The company appealed to the Supreme Court. As grounds for its appeal, the company adopted an economic and pragmatic approach which also finds support in the IP Code. The reasoning relied on a textual analysis of Article L113-5, which codifies the doctrine of collective works. According to Article L113-5: "A collective work shall be the property, unless proved otherwise, of the natural or legal person under whose name it has been disclosed. The author’s rights shall vest in such person." The company argued that this article makes no distinction between the types of rights which are vested to the promoter of a collective work, and that the words "author's rights" refer to all rights of the author, necessarily including moral prerogatives.
The Supreme Court upheld this ground of appeal and reversed the appeal court's decision, stating that "the natural or legal person at the initiative of a collective work is vested with the author's rights over this work and, in particular, the moral rights prerogatives". As a result, the Supreme Court considered that the appeal court had added a distinction which was not in the law and had thereby distorted the intended meaning of Article L113-5.
This solution is not entirely innovative, since in several previous cases the French courts have recognised that promoters of a collective work (including companies) could be considered to be the holders of a moral right over such work. However, the novelty of this decision comes from the fact that in this case, the promoter was opposed not to a third party, but rather to one of the employees who had taken part in the creative process.
The Supreme Court has sent a clear message by issuing a strong decision in very general terms and by publishing the decision in its newsletter (showing that the court intended it to have great significance). The Supreme Court clearly decided to distance itself from the traditional concept of French copyright, and instead to take a view which might be difficult to reconcile with the initial concept and nature of moral rights. The decision demonstrates that the Supreme Court will not hesitate to move on from the traditional concept of French copyright to favour an economically realistic solution.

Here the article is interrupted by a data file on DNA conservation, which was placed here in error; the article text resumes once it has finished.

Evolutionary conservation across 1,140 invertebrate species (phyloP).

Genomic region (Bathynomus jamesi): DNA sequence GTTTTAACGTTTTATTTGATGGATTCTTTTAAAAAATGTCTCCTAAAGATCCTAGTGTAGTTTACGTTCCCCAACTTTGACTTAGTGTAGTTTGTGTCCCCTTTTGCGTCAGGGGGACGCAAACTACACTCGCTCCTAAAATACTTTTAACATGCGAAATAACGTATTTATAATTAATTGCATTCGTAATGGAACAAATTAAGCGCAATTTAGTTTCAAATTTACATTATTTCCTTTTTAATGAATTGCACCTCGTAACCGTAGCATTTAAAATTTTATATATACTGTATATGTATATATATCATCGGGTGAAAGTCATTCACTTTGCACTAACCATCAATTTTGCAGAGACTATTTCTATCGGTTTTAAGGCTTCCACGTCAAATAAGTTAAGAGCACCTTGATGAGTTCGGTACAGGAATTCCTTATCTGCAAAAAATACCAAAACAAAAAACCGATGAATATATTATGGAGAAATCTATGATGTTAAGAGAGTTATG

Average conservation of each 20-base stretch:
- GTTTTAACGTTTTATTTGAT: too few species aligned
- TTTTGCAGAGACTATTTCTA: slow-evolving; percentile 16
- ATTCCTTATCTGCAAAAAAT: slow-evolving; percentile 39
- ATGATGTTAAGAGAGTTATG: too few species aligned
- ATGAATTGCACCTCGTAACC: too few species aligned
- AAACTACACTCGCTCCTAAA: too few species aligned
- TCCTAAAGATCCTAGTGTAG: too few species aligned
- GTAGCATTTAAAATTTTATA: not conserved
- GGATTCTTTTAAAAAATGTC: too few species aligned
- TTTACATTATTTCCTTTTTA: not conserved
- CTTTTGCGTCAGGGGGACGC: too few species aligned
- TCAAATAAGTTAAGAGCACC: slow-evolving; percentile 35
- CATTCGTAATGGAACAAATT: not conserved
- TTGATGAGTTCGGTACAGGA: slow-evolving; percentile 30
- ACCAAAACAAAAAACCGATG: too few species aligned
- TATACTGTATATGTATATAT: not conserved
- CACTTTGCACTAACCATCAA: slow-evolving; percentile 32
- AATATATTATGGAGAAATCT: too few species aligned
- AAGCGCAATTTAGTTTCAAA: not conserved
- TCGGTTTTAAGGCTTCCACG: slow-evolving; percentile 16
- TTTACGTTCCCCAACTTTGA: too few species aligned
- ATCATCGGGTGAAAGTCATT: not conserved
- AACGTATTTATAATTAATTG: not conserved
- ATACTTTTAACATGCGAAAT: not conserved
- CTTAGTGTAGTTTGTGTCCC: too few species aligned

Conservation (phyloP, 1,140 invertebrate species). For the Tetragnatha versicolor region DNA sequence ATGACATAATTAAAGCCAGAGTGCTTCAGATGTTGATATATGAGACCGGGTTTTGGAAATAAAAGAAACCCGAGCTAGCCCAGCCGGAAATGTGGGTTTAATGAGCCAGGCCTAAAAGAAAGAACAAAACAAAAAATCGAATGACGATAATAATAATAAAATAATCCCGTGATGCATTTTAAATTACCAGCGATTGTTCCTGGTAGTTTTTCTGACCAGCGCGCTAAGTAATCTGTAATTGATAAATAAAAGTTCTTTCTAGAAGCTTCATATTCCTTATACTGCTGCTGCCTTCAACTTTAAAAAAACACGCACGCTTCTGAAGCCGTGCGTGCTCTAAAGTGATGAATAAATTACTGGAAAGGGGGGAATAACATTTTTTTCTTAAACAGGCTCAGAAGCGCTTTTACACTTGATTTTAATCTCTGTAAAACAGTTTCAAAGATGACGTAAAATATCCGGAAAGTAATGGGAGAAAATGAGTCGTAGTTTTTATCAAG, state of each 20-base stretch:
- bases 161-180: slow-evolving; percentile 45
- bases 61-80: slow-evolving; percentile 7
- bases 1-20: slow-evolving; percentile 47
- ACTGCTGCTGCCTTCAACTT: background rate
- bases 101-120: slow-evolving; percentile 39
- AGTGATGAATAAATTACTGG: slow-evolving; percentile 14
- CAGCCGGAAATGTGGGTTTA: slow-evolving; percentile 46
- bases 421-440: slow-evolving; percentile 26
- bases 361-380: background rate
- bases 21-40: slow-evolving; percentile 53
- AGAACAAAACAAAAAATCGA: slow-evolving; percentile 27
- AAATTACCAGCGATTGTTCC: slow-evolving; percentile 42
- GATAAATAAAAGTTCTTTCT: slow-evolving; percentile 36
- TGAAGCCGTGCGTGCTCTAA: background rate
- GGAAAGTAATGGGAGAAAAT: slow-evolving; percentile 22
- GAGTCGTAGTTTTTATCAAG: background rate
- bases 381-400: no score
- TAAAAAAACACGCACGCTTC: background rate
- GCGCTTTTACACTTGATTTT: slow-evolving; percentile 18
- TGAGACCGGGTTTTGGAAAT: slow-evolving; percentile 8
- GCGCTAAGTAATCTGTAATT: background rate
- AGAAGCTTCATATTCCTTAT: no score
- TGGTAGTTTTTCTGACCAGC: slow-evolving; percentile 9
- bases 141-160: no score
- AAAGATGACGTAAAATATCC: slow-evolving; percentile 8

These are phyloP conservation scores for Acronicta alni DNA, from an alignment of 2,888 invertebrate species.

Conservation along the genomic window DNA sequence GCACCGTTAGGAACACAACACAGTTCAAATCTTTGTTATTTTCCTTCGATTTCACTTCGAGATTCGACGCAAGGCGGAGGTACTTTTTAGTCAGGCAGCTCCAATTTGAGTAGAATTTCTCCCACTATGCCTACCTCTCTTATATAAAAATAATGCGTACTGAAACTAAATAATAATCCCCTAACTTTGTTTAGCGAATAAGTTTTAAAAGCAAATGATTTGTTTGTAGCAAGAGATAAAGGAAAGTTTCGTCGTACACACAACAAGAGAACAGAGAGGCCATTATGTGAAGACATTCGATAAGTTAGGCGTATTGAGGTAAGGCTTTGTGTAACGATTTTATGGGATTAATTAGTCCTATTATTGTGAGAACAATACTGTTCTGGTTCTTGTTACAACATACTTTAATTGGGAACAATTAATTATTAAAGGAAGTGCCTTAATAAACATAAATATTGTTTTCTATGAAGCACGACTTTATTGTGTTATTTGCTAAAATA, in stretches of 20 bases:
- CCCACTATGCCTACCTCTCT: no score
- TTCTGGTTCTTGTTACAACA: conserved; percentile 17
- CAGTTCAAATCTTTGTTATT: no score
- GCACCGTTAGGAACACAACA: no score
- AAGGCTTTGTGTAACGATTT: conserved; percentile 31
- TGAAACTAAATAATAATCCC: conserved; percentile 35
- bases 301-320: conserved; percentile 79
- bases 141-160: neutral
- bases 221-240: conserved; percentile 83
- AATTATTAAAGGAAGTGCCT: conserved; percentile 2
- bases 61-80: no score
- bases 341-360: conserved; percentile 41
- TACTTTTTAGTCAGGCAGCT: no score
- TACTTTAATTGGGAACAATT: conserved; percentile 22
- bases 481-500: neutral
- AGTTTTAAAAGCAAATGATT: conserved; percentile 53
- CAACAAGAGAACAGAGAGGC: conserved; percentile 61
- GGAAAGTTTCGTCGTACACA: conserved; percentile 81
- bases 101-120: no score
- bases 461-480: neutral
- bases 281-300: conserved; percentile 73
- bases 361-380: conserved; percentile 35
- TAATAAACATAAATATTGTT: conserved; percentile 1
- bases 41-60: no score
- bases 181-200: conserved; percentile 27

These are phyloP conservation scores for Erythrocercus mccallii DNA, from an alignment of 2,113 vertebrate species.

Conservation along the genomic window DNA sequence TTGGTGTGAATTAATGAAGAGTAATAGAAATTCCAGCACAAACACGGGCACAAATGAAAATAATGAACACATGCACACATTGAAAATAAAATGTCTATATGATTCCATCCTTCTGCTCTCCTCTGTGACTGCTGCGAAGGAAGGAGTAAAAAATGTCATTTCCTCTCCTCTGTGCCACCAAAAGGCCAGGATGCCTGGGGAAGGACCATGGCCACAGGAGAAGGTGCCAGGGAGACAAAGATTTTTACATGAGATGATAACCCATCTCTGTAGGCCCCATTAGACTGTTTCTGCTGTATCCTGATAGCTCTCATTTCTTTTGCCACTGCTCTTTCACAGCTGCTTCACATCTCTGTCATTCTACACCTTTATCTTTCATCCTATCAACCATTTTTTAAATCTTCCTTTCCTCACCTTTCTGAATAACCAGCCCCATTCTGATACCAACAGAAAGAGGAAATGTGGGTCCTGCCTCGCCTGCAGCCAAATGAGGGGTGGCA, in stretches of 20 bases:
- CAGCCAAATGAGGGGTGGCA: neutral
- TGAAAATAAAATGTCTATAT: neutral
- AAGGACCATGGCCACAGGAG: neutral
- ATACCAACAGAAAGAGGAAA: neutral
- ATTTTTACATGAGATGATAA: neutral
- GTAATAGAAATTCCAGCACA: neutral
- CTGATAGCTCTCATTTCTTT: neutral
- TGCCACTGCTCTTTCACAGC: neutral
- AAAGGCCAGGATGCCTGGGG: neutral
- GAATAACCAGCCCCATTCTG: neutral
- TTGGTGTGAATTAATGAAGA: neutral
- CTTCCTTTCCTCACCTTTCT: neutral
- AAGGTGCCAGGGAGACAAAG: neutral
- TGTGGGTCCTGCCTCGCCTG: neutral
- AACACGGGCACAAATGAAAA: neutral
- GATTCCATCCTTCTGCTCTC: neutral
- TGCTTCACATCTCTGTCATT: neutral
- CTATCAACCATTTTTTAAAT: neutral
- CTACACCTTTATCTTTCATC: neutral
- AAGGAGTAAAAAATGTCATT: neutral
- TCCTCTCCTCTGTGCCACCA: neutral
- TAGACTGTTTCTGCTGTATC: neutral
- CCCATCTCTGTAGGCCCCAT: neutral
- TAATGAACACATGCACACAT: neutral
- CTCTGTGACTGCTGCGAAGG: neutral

However, its solution raises several questions, particularly in regard to the consequences of vesting moral rights in a legal person.
The main issues raised include how the moral right of a company can be enforced and how to determine whether the moral rights of such entity have been infringed. While the right to attribution presents no difficulties, the right of integrity is a much more sensitive issue, as it is impossible to refer to the personality of the author which has been expressed in the work. The only possibility in such case would be to objectify the work and to analyse the moral rights infringement without any reference to the author's personality.
Further, the perpetual and inalienable nature of moral rights under French law, as set out in Article L121-1 of the IP Code, is necessarily challenged by such a solution. What happens to the moral rights owned by an entity if the company is wound up, merged or acquired, or if it transfers its assets? Finding adequate answers to these questions is likely to require the French courts to move further away from the traditional concept of copyright.
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Baker & McKenzie